Learn HTML and CSS: An Absolute Beginner's Guide This article was written in 2009 and remains one of our most popular posts. If you’re keen to learn more about HTML and CSS, you may find this recent article on the future of HTML of great interest. So, you’re ready to take the plunge and begin to learn how to build your own web pages and sites? Fantastic! This information is an excerpt from my recently released book, Build Your Own Web Site The Right Way Using HTML & CSS, 2nd edition. In the following pages, I’ll show you how to set up your computer — be it PC or Mac — so that you’re ready to build a site. Then, we’ll meet XHTML and walk through the details of how to structure a web page correctly. Finally, we’ll turn to the topic of Cascading Style Sheets, which we’ll use to change the way elements of your web page look. Don’t worry if some of these terms are unfamiliar — this excerpt, like the book itself, assumes that you have no knowledge about building web pages. Chapter 1. Note: Planning, Schmanning The Basic Tools You Need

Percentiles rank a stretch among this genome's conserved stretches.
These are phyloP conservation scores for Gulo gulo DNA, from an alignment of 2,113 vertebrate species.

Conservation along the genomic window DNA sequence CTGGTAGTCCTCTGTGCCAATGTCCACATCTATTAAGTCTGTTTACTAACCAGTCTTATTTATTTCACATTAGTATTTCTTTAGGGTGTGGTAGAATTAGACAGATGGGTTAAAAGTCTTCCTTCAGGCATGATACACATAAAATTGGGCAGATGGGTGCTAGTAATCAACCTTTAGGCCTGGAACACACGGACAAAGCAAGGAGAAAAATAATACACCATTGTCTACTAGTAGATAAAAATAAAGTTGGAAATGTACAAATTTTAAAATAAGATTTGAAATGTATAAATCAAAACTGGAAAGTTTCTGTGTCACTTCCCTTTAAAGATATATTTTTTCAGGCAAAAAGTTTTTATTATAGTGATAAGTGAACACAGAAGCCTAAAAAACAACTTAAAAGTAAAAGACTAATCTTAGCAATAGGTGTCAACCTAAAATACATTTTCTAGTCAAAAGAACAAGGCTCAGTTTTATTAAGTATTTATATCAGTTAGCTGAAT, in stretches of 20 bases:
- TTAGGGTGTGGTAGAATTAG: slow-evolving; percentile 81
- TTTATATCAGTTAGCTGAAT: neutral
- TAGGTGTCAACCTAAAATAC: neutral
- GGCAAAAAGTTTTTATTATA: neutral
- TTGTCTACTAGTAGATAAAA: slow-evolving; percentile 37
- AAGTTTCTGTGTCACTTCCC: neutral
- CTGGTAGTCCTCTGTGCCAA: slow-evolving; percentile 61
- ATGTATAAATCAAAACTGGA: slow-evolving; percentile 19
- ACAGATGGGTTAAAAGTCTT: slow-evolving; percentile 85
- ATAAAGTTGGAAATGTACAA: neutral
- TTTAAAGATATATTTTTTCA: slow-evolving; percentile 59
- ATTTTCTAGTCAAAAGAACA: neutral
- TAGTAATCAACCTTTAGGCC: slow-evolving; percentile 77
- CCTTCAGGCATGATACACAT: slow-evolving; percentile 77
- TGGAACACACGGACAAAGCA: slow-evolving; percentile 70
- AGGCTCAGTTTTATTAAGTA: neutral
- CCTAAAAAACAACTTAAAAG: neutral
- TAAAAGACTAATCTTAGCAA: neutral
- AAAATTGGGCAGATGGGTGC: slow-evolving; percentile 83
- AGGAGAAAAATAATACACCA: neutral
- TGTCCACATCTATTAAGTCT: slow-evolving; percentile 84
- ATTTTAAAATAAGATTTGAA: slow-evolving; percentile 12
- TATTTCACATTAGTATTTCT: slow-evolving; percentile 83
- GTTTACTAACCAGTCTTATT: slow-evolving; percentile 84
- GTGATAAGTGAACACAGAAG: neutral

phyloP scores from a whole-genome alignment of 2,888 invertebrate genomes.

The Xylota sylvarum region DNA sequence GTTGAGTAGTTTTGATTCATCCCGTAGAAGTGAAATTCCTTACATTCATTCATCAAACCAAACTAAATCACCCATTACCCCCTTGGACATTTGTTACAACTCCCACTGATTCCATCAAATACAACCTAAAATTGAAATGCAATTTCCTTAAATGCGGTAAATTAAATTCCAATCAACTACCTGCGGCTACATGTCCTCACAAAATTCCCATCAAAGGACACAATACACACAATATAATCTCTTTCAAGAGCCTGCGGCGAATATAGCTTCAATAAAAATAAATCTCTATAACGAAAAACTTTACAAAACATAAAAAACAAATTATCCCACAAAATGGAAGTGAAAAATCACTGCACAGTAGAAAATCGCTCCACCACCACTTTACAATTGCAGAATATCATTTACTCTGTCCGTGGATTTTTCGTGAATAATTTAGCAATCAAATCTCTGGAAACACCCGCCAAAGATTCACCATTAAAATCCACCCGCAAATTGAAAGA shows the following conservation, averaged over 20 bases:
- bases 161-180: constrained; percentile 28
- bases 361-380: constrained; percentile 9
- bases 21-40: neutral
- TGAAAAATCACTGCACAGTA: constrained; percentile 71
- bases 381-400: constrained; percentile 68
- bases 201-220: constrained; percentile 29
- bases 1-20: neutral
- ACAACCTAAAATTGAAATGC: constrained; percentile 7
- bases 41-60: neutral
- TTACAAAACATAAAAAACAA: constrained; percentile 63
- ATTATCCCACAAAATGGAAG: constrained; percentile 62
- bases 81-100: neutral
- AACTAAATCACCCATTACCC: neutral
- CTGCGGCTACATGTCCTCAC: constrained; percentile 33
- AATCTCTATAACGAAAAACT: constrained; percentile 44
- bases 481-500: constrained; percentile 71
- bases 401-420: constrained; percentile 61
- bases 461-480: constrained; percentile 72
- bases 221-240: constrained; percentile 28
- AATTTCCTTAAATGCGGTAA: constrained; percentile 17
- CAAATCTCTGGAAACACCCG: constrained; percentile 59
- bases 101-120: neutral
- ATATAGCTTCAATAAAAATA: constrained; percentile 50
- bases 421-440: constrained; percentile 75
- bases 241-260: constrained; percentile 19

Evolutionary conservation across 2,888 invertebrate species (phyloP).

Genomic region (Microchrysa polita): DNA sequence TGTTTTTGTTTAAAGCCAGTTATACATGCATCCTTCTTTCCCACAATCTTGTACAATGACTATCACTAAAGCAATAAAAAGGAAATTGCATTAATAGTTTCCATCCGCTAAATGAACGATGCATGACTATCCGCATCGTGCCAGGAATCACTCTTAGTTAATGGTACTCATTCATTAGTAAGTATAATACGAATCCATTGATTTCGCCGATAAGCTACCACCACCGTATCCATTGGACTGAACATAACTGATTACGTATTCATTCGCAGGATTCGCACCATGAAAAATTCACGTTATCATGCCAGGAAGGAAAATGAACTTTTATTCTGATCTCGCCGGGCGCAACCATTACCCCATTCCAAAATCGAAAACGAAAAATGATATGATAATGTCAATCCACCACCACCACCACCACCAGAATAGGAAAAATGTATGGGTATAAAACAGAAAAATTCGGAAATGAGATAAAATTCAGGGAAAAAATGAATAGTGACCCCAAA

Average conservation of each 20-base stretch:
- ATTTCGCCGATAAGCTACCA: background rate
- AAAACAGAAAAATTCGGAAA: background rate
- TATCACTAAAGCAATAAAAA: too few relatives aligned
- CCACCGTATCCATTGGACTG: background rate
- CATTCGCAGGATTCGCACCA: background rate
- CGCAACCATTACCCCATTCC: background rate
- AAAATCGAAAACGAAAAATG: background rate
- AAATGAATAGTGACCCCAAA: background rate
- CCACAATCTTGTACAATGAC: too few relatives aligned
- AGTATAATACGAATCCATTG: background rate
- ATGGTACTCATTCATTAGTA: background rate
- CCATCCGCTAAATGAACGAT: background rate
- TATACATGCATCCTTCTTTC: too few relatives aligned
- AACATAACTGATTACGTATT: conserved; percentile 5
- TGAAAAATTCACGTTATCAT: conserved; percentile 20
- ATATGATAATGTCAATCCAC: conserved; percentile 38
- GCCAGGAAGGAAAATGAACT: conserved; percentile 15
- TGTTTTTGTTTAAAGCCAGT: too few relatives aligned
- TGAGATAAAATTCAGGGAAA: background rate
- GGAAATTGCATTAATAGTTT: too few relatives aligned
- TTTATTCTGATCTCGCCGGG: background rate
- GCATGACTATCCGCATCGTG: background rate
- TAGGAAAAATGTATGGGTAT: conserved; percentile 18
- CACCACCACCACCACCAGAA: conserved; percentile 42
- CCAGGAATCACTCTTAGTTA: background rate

HTML5 This specification defines the 5th major version, second minor revision of the core language of the World Wide Web: the Hypertext Markup Language (HTML). In this version, new features continue to be introduced to help Web application authors, new elements continue to be introduced based on research into prevailing authoring practices, and special attention continues to be given to defining clear conformance criteria for user agents in an effort to improve interoperability. This section describes the status of this document at the time of its publication. Other documents may supersede this document. A list of current W3C publications and the latest revision of this technical report can be found in the W3C technical reports index at This document was published by the Web Platform Working Group as a W3C Recommendation for HTML 5.2 that would obsolete the HTML 5.1 Recommendation. This document was produced by a group operating under the W3C Patent Policy.